News from WCER

LEAD Evaluation Affirms Lasting Benefits of the Odyssey Project

May 20, 2019   |   By Karen Rivedal

A Madison community program that works to jump-start the college careers of low-income adults through a free six-credit humanities course is yielding more than just academic benefits for many students, according to the first external evaluation in the program’s 16-year history.


A Look Inside Online Learning Settings in High Schools

May 14, 2019   |   By Annalee Good, Emily Cheng, Jennifer Darling-Aduana, Carolyn J. Heinrich

In a Brookings Institution blog post, WCER’s Annalee Good and Emily Cheng join with two Vanderbilt University colleagues to summarize their deep dive into the pros and cons of online coursework in high schools:
“Stepping back, our findings suggest both a need for caution in the rapid expansion of online courses in high schools and a need for stronger scaffolding of support and appropriate targeting of students to realize the benefits of online instruction. While online credit recovery programs potentially provide a cheap technical solution to the problem of low graduation rates, especially for upperclassmen who appear to replace failed courses with credits earned online more quickly, our results suggest this may come at the cost of learning, with longer-term implications that we are currently investigating.”


Puzzling Over “Game of Thrones” Character Motivations?

May 8, 2019   |   By Janet L. Kelly

A new interactive visualization tool created by University of Wisconsin–Madison data scientists helps fans make sense of the motivations of more than 50 main characters in HBO’s hit fantasy series, “Game of Thrones,” based on the books by George R.R. Martin. It is available free for public use at: https://got.epistemicnetwork.org/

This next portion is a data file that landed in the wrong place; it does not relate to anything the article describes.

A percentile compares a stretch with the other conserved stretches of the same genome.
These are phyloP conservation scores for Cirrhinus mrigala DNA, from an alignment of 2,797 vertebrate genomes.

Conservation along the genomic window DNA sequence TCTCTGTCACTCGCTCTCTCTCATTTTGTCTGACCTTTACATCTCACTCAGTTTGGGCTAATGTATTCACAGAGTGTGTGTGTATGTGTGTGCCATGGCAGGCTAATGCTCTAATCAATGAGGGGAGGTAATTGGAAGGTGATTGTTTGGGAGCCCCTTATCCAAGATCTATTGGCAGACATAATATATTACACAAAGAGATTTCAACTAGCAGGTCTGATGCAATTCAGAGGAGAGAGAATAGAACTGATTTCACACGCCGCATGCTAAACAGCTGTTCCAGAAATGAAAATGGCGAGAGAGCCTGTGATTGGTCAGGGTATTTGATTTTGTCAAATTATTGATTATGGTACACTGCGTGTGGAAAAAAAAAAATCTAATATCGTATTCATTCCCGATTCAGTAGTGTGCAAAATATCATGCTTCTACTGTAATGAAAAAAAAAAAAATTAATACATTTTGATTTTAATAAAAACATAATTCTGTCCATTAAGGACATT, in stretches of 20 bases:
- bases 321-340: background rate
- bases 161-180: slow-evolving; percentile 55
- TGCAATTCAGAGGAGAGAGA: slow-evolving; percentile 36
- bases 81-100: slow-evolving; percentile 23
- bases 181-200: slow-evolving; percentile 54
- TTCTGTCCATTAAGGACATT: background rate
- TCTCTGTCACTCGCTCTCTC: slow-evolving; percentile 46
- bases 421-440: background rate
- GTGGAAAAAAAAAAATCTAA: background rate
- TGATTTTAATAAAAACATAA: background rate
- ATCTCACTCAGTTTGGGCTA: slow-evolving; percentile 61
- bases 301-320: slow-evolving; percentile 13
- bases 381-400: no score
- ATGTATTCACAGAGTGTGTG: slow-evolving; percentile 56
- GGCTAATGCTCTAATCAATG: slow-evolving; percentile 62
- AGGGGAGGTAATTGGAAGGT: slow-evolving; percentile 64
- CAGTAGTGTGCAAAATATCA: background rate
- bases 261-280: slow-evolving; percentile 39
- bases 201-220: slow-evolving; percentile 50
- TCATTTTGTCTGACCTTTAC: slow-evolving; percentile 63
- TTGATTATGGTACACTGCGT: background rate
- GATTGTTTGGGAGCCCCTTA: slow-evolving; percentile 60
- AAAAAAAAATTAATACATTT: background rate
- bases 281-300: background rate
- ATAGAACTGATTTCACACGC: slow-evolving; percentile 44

But the team’s purpose in creating and expanding the tool goes beyond interest in the Seven Kingdoms. “As much as we are fans of the show and enjoyed working on this project, our primary goal is to help people see the power of ENA and the other tools we’ve developed that allow researchers to work with large sets of both qualitative and quantitative data,” says Andrew Ruis, the lab’s associate director.


RERIC Partners With Rural Wisconsin

May 1, 2019   |   By Lynn Armitage

Last fall, the Wisconsin Center for Education Research launched the Rural Education Research & Implementation Center, or RERIC (rare-ik)—a first-of-its-kind center in Wisconsin dedicated to improving educational outcomes for rural students, families and schools through rigorous, partnership-based research.


WCER Evaluators Find Literacy Program for Low-Income Kids Creates ‘Safe Place’ for Learning

April 25, 2019   |   By Karen Rivedal

Odyssey Junior is wrapping up its third full year offering a literacy and arts enrichment program for low-income children in Madison, with WEC evaluators monitoring its progress every step of the way. The program, a campus-community hybrid, aims for continuous improvement fostered by ongoing evaluation.


Why the Educational Dreams of Refugees Get Put on the Back Burner

April 18, 2019   |   By Matthew Wolfgram and Isabella Vang

In an invited piece for WisContext.org, CCWT researchers Matt Wolfgram and Isabella Vang share key findings and some back story from their recent study of how federal resettlement policy emphasizing immediate employment can work against refugees’ bid for higher education.


First Extensive Study of Long-Term English Learners Finds Significant Differences Across U.S.